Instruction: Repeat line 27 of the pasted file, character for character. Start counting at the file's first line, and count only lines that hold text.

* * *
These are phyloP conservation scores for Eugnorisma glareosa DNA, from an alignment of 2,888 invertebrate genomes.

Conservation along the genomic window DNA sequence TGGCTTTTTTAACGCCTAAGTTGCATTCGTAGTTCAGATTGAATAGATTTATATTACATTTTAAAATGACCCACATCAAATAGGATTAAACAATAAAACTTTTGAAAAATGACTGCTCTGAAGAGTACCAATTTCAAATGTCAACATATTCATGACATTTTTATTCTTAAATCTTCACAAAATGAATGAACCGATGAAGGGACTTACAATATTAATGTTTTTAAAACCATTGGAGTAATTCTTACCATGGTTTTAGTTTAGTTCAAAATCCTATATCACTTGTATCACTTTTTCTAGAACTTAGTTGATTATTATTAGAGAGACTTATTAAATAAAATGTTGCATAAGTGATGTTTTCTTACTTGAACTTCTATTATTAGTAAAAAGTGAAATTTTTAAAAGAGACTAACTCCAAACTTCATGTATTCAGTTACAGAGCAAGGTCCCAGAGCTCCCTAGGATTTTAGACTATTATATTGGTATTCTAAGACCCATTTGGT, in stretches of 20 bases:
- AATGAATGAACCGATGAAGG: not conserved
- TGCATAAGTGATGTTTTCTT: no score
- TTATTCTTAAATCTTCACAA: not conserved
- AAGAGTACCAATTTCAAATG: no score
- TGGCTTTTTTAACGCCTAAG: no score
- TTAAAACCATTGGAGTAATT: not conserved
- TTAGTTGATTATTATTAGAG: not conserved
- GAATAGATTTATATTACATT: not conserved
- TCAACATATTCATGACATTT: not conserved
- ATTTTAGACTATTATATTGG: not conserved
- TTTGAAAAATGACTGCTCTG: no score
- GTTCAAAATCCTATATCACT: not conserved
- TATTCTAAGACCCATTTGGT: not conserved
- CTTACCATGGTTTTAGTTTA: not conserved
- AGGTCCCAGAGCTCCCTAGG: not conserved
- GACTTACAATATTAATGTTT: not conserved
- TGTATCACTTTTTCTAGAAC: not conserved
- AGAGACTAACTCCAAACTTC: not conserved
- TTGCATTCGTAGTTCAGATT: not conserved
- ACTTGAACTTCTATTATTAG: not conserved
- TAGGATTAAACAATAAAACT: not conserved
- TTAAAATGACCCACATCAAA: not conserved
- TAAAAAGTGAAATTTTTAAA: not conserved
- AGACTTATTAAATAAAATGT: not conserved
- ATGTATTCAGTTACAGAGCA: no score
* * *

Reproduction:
- ATGTATTCAGTTACAGAGCA: no score